Northern Spy Food Co.'s Hadley Schmitt: "I'd Rather Be the Disciplined Guy Than the Inspired Guy"
Step into Northern Spy Food Co., and you'll likely spot Hadley Schmitt quietly and methodically working in his sliver of an open kitchen near the back of the space. Though he looks quite young, his demeanor outs him as a seasoned pro, the product of a long career that began when his sister landed him his first restaurant job bussing tables in a small town near Colorado Springs when he was 15.
A couple of years later, it was mere circumstance that got him into the kitchen. "When I was 17, the owner said, 'We need help in the kitchen,'" he recalls. "I said, 'Why not?' Once I started working with food, I really enjoyed it."
He decided to forsake college to keep cooking--"I didn't have a game plan going to college," he explains--and by 21, after a chef left suddenly, he was running the kitchen at that first establishment, a nine-month stint that he eventually gave up to get more experience.
He moved first to Denver with the goal of heading out to New York, and after a year and a half, he was east coast-bound. When he landed in the Big Apple, he spent some time in Rocco DiSpirito's Union Pacific kitchen before that chef became a reality TV star, leaving when the restaurant closed because DiSpirito hit the airwaves and could no longer maintain his business. He moved over to Cru, and then he started thinking about how he might make the leap to a four-star dining establishment.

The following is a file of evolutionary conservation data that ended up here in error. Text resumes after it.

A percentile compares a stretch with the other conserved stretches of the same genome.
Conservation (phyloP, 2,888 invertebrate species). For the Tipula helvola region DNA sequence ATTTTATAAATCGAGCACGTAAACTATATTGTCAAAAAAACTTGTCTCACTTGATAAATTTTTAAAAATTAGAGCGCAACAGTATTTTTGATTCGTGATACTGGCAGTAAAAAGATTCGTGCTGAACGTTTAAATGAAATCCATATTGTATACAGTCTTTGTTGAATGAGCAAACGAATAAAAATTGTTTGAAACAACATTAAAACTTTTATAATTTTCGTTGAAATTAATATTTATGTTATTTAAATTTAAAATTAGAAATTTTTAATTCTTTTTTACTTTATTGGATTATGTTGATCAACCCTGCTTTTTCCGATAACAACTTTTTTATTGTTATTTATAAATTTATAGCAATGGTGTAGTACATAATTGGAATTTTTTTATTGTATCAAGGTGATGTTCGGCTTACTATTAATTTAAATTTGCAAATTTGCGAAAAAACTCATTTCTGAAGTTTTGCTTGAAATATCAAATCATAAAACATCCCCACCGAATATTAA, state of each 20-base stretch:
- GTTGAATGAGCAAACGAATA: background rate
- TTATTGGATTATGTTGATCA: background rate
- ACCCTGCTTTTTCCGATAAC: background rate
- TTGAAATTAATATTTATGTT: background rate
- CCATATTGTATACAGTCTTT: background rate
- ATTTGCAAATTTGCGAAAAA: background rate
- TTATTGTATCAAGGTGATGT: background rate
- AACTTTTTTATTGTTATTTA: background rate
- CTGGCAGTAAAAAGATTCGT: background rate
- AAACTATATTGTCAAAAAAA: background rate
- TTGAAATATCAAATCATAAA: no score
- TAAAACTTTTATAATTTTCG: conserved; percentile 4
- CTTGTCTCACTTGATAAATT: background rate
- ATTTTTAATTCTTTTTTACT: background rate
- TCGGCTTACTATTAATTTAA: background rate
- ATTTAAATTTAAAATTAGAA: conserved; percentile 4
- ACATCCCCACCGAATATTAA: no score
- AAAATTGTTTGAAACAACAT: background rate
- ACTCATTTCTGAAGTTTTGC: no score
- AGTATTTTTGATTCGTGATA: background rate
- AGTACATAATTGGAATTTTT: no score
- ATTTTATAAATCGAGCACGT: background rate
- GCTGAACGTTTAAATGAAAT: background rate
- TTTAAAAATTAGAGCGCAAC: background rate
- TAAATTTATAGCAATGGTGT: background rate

"Most of the impressions I was getting was that I'd have to start at the bottom or in banquets," he says. But then he heard Gordon Ramsay was gearing up to open a new spot, and he saw an opportunity to get in on the ground floor. It backfired: "A month in, I was miserable," he says of that move, and it wasn't long before he jumped ship, ultimately hooking up with John Fraser to open Dovetail, which was, by contrast "a great experience."
He eventually exited that kitchen for a six-month traipse through Europe, where he staged in spots like Copenhagen's Noma and Helsinki's Chez Dominique. When he returned to the States, Fraser was getting ready to open his Upper West Side pop-up What Happens When, a concept that stayed in the same address but changed its entire theme--including menu and décor--every month for six months. Schmitt signed on to help, undertaking what he says was an intense challenge. "You're always evolving the menu at a seasonal, market-driven spot, but changing an entire menu every month is still the most challenging thing I've done," he says. "It was great, but I needed a break."
He took it when What Happens When fizzled out, and then Fraser put him in touch with Christophe Hille and Chris Ronis, owners of Northern Spy Food Co., who invited him to take over the kitchen. Schmitt has now been there for two years, and he's tried to elevate the service and his game while staying within the seasonal parameters of the restaurant.
In our interview, he talks about why he doesn't like the word "inspiration," the versatility of vinegar, and why he won't work with red veined sorrel.
Hit the next page for why Schmitt thinks the word "inspiration" is overused.